Backing up a step, just how lucky are these three CEOs, having several jobs to choose from? On the one hand it’s no wonder: with a healthy US economy, a vibrant startup scene in centers across the country, and venture capital and private equity investors aggressively creating new businesses and leadership opportunities, there are more fresh CEO roles to fill than ever. Furthermore, turnover in the CEO role is constant. As one PE investor told me recently, of the acquisitions he makes for his ten-year funds, half of the original CEOs are gone within three years.
On the other hand, it’s surprising: getting access to the job choices you want is a quandary decried by many seeking the CEO role. You typically hear about CEO jobs when they are filled, not when they’re open. Headhunters are the access brokers, but the expanded domain of the chief executive makes the CEO search process more considered than other searches, difficult to see into, opaque even. The search consultants make carefully curated outbound calls seeking candidates but put up screens on the inbound. When you need them, they don’t seem to need you. In any case, their ideal candidate is more often than not someone who has done the exact same job before, a safely ‘been there / done that’ candidate. Your chances to branch out, try something new, do something you just know you can do, can seem fleeting.
The profusion of leadership opportunities tugs one way, and the charged selection process tugs the other, creating a tension that CEO job-seekers understandably find daunting. On top of that, once an investor-owner or a Board decides it wants you, some of the most powerful and persuasive voices on Earth clear their throats and reach for their song sheets. The executive search professional is given the word ‘you’re It,’ and a mellifluous chorus starts to ‘sing your mind away.’
When you hear that ‘Siren Song,’ what do you do? How do you make the right decision?
Well, what would Odysseus do? Like most job-seeking executives, our man wants to hear the song. Who doesn’t want ‘incomparable beauties’ to sing a song just for you—isn’t that the whole point? You go through the whole process so that the song will be sung for you and no one else. But how do you avoid the fate of the innocent who would founder on the rocks?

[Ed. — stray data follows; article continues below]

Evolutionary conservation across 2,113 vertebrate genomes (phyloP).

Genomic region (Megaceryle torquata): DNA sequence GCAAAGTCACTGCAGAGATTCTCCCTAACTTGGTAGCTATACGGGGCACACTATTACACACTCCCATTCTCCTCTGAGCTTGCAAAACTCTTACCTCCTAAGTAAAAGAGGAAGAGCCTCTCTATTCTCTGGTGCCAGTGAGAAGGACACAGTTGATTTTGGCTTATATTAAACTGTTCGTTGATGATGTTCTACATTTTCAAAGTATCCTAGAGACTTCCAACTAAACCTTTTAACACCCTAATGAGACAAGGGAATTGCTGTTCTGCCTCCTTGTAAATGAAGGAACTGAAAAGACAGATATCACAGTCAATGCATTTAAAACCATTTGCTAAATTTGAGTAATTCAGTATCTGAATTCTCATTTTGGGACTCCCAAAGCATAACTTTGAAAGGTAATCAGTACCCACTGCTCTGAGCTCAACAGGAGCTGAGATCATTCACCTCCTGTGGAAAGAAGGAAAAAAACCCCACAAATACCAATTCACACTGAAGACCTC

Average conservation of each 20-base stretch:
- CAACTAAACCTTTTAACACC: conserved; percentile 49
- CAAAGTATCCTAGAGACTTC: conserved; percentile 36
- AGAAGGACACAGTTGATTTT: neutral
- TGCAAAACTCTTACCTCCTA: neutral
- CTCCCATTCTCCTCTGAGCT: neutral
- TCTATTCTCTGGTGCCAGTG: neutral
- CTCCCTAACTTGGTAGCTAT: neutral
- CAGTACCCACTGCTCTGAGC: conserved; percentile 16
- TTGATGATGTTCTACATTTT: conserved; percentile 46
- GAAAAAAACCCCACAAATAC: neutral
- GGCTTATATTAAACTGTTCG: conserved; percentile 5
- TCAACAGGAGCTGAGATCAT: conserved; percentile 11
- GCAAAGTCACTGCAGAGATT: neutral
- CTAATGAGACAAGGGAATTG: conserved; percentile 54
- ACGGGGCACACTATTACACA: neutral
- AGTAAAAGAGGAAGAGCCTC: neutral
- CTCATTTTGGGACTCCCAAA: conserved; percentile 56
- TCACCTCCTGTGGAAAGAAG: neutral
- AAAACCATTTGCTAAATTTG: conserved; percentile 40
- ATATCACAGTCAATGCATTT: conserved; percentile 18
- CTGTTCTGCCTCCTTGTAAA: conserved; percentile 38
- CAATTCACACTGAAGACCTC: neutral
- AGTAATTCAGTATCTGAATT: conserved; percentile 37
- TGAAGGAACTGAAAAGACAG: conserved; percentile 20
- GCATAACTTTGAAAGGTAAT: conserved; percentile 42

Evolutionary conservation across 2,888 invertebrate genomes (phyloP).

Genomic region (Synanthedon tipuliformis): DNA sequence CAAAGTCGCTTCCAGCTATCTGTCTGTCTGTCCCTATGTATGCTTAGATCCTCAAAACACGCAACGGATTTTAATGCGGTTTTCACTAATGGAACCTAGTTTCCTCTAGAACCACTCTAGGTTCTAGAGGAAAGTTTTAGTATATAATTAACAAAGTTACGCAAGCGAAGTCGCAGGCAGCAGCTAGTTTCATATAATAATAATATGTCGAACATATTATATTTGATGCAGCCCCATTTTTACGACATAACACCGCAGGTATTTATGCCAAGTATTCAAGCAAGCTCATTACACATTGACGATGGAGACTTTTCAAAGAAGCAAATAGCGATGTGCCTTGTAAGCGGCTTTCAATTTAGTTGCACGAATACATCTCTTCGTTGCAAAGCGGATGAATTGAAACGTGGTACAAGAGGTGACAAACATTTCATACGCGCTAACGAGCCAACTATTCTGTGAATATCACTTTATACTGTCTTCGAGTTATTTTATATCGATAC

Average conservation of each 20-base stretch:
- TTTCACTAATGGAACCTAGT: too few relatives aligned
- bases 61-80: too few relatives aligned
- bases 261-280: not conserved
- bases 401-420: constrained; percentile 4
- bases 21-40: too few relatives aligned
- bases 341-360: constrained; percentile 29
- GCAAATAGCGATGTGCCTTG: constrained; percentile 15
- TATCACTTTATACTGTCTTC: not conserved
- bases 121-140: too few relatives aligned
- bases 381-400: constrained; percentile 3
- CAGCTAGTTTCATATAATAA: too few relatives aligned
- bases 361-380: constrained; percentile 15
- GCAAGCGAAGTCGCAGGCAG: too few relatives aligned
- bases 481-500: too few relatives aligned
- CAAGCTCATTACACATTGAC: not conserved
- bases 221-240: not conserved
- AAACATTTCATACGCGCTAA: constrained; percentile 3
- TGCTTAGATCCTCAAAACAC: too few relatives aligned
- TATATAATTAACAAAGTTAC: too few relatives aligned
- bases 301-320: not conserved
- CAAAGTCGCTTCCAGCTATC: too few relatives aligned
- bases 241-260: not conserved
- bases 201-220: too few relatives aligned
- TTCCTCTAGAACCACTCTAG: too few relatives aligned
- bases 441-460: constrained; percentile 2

If Odysseus’s approach is a guide, you must prepare yourself in three ways for the Sirens’ song: force oaths upon your men, tie yourself to the mast, and lose your innocence.
Huh? What exactly does that mean?
Ahh, but there is the challenge of the great stories: find their relevance to your life and do something with it.
Herewith an attempt to say what such arcane dictates mean in this modern context:
- Force oaths upon your men. Gather your wise counselors about you, men and women, and keep them beyond the influence of the ‘incomparable beauties with their irresistible songs.’ Let them know the song only through you. Listening to you, their job is to hold you accountable to your best self. Have them pull on the oars and help you maintain a safe course past the rocks as you listen to the glorious music
- Tie yourself to the mast. Listen hard and enjoy the song, but don’t be swayed to take any action you can’t positively affirm as the right one. Learning is inevitably involved, as others will see things in you that you don’t see yourself. Learn something new but hold fast to who you are. Tap your feet but don’t start dancing
- Lose your innocence. Start the whole process on this point. Do it by developing a sense of the industry, company and oversight that’s right for you at this stage of your career. What amount of challenge will leverage what you know but motivate you to reach higher? What sort of board / owner / advisor oversight will optimize your impact? Build off what you’ve learned in your assignments to date and target a ‘just right’ range of possibilities. Remember that part of the CEO role is to provide a spark for everyone in the company; if you don’t feel it in your job, you won’t be able to create it for others. Force yourself to translate the Sirens’ song you’re hearing into your own call to action
In sum, boards / investor-owners are making a bet on you; you want to take a job where you can convincingly improve their odds. There’s a job in the right industry, the right company and with the right oversight out there. When you learn how best to listen to the Sirens’ Song, you’ll lose your innocence and navigate a safe passage to it.